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Models for collaborative teaching


Steve Draper, Dept. of Psychology, University of Glasgow

Time and place

25 June 1999, Institute of Public Health, Cambridge


There is a fundamental reason for collaborative teaching between HEIs (Higher Education Institutions): the structure of HE is that individuals specialise in narrow topics, but all are required to teach broadly. While teaching is done locally, most teaching is done by people who, while competent compared to the students, are not national or international experts in the particular topic. It is becoming possible through the Internet and other communication technologies to teach collaboratively across the world. The spread of expertise is such that in few if any subjects is there a department whose expertise is greater than the sum of all the other departments in the world. Thus the idea that world-famous HEIs may dominate the market for distance learning may be quite wrong: it may be multi-national consortia who could provide overwhelming combined expertise and quality (and monopoly power should this approach take off).

At the level of particular modules and modest collaboration (as in the MANTCHI project), there are two related fundamental reasons why collaboration is advantageous. Firstly, it saves authoring effort: if four sites collaborate, each need only author a quarter of the material, while doing it better and enjoying it more because they will author the topics they feel most interest and confidence about. Secondly, quality will go up: because participants author what they know best, because they are authoring less but for wider scrutiny, and because each piece of material will get delivered more often, and so revised and improved more often and more rapidly during its (short) lifetime.

The kind of collaboration in the MANTCHI project, called here "the MANTCHI model", consisted of negotiated barter of small units of teaching. These were then drawn on for a small part of existing courses. Thus course design as well as administration and delivery remained local affairs, but there was some sharing of authoring.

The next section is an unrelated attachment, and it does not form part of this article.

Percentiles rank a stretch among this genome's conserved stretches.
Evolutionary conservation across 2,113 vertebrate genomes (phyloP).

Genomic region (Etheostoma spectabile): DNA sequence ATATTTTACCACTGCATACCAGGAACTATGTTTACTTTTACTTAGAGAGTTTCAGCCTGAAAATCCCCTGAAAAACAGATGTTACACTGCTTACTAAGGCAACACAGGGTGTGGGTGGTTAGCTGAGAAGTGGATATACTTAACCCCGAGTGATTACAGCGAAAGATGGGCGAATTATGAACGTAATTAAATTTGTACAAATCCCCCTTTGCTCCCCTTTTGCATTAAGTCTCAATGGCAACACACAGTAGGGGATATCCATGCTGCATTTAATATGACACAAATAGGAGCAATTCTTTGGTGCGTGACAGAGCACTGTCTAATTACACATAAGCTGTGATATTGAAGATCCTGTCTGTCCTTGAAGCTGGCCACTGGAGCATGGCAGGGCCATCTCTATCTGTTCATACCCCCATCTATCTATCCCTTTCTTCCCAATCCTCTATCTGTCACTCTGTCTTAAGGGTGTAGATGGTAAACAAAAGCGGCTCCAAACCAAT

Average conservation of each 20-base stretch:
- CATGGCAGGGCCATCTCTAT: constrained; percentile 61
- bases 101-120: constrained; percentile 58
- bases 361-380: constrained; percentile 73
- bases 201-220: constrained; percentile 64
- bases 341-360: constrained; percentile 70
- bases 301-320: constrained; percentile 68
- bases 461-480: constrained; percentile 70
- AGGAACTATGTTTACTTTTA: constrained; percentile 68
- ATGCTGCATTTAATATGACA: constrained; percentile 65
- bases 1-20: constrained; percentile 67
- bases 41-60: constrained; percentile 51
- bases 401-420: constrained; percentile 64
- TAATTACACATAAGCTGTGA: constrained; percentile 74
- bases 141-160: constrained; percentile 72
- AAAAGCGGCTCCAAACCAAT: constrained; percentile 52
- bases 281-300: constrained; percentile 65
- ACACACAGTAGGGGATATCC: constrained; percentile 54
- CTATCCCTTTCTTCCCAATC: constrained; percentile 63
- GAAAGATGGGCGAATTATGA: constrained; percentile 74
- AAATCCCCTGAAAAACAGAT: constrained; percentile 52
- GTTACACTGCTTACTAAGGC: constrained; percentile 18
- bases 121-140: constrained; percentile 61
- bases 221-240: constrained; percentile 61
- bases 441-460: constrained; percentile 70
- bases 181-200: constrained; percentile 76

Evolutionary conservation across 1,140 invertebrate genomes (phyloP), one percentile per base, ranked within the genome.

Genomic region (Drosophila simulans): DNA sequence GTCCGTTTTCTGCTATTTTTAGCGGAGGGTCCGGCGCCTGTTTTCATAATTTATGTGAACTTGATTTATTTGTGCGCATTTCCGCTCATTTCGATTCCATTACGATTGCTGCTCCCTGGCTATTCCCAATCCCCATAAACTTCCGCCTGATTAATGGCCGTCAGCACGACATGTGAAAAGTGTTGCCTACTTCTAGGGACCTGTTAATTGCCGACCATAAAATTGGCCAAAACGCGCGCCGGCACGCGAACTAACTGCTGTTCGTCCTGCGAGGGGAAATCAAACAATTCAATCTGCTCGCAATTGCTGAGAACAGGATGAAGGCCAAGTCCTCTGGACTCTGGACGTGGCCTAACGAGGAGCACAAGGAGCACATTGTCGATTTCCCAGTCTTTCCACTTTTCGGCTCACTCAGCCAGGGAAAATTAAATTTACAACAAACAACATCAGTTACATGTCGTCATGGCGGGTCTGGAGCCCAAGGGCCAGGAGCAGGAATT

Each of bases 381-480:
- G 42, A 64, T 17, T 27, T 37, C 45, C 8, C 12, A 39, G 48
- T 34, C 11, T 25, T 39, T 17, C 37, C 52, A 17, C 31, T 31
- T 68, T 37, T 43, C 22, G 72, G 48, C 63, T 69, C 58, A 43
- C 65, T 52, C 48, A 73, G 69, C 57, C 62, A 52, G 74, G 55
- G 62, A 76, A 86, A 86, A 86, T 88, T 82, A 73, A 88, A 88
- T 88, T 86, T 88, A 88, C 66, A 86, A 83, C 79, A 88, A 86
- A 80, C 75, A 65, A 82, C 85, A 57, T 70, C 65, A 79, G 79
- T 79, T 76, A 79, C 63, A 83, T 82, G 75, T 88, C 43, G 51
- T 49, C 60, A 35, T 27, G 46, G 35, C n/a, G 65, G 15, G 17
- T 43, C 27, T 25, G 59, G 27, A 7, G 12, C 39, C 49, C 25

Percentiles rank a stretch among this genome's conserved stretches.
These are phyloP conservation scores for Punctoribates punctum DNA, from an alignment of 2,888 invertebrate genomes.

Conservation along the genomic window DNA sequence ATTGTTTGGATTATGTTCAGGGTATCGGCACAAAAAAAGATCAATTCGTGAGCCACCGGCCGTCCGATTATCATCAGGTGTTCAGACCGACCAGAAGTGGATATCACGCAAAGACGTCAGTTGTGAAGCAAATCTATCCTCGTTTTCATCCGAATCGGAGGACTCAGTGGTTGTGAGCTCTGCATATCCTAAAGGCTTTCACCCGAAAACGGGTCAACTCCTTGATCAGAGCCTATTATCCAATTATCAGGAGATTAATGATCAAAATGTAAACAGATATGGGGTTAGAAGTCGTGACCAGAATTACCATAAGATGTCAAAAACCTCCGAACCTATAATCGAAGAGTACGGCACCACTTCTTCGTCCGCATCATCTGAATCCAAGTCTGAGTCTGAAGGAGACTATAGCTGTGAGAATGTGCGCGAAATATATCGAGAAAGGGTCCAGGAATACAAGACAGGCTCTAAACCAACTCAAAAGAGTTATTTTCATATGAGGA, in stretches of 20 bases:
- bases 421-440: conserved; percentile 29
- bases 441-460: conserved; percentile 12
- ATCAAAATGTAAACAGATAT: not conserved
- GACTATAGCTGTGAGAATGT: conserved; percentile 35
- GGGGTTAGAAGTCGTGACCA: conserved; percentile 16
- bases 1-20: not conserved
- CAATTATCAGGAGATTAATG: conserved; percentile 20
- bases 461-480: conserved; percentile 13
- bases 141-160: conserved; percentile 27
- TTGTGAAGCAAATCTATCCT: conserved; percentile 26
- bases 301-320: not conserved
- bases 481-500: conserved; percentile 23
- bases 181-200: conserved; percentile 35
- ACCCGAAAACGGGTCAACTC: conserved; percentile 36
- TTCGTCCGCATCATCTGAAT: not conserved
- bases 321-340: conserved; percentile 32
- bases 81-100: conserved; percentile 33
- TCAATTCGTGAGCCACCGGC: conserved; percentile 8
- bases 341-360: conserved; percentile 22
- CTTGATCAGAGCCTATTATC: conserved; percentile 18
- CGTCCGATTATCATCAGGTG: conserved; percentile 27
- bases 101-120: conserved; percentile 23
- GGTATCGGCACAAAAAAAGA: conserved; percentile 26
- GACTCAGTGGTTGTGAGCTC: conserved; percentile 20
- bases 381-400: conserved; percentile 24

Tom Carey, at the University of Waterloo (in Canada), is assembling a consortium to offer courses in HCI: largely distance learning, targeted at industry (that is, students in full time work, taking courses for professional development), but also offered to local campus students as part of their degree.

His model is that there will be a single course structure, with elements contributed by participating HEIs. All HEIs will market the course, thus providing some students. For the first few years, subject to review, HEIs will keep the fees of the students they recruit (both campus and distance students) and there will be no funds transferred between HEIs.

The kinds of quality and originality/distinctiveness aimed for, and on which success is expected to depend, are:

  1. Content quality from expertise of contributors
  2. Up-to-dateness: of some importance throughout higher eductation, is an acute issue in the field of HCI, and critical for professionals in work, as opposed to undergraduates.
  3. Original forms of teaching and learning to suit this kind of course: both at the level of whole courses, at the level of modules, and at the level of each learning activity.

Slides from the talk

A memo written after the talk and seminar

Strategic decisions for public health education

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